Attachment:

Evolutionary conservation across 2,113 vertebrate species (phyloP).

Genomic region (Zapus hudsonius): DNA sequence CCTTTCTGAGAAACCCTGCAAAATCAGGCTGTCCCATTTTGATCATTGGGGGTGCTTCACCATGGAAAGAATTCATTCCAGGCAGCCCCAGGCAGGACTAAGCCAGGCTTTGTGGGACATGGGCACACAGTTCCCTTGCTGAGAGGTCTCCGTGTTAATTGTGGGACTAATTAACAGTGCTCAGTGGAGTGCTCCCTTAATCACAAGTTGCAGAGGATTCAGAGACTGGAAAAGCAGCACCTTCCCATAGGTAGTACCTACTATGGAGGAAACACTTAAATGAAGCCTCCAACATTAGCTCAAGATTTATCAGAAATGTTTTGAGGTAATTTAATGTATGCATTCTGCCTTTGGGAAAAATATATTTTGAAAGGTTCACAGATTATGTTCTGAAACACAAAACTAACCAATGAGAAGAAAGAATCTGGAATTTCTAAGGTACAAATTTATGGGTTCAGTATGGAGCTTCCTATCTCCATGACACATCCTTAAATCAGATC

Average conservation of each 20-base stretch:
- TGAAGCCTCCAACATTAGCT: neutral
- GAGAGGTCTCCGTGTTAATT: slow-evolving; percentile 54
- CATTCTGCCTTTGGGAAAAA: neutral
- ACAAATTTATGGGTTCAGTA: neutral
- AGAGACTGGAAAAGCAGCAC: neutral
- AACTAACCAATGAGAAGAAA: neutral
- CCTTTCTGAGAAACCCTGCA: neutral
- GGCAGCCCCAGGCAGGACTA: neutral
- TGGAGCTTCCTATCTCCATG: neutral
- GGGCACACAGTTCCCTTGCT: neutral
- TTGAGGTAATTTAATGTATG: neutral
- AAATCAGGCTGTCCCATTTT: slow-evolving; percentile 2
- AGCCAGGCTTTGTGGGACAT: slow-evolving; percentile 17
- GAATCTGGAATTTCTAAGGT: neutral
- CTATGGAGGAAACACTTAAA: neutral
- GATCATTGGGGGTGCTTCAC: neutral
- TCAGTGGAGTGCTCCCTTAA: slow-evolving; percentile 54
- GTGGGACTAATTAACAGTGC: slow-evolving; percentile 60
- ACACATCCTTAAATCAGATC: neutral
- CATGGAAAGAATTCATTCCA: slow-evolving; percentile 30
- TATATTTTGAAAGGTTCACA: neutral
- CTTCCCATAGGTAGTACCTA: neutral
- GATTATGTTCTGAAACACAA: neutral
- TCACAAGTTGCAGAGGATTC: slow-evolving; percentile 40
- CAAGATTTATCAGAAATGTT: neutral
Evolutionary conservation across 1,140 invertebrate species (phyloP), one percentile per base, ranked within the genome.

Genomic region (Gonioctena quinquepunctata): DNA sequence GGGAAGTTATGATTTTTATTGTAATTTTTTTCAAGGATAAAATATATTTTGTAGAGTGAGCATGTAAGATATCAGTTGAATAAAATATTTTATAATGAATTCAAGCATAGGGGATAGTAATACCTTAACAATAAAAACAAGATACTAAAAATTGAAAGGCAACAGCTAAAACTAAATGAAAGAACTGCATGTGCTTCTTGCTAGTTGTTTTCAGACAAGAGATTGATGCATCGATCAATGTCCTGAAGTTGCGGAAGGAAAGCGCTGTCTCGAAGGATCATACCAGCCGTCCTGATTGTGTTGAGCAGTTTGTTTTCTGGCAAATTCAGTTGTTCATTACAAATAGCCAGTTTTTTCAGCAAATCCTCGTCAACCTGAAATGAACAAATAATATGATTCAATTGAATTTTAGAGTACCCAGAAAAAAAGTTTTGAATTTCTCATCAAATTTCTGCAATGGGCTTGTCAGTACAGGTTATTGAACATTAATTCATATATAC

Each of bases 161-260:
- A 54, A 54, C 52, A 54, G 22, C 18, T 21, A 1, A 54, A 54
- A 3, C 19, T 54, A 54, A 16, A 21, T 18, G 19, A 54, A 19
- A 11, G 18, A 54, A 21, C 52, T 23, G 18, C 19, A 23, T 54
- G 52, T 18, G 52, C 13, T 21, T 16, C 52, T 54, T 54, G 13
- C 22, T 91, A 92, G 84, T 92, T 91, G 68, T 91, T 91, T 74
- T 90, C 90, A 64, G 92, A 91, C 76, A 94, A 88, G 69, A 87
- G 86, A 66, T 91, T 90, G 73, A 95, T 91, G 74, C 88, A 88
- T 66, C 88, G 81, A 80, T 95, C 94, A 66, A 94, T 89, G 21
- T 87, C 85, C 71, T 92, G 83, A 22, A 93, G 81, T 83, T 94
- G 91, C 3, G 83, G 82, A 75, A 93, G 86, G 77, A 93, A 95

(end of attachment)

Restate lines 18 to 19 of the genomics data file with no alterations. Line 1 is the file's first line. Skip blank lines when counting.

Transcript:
- CTATGGAGGAAACACTTAAA: neutral
- GATCATTGGGGGTGCTTCAC: neutral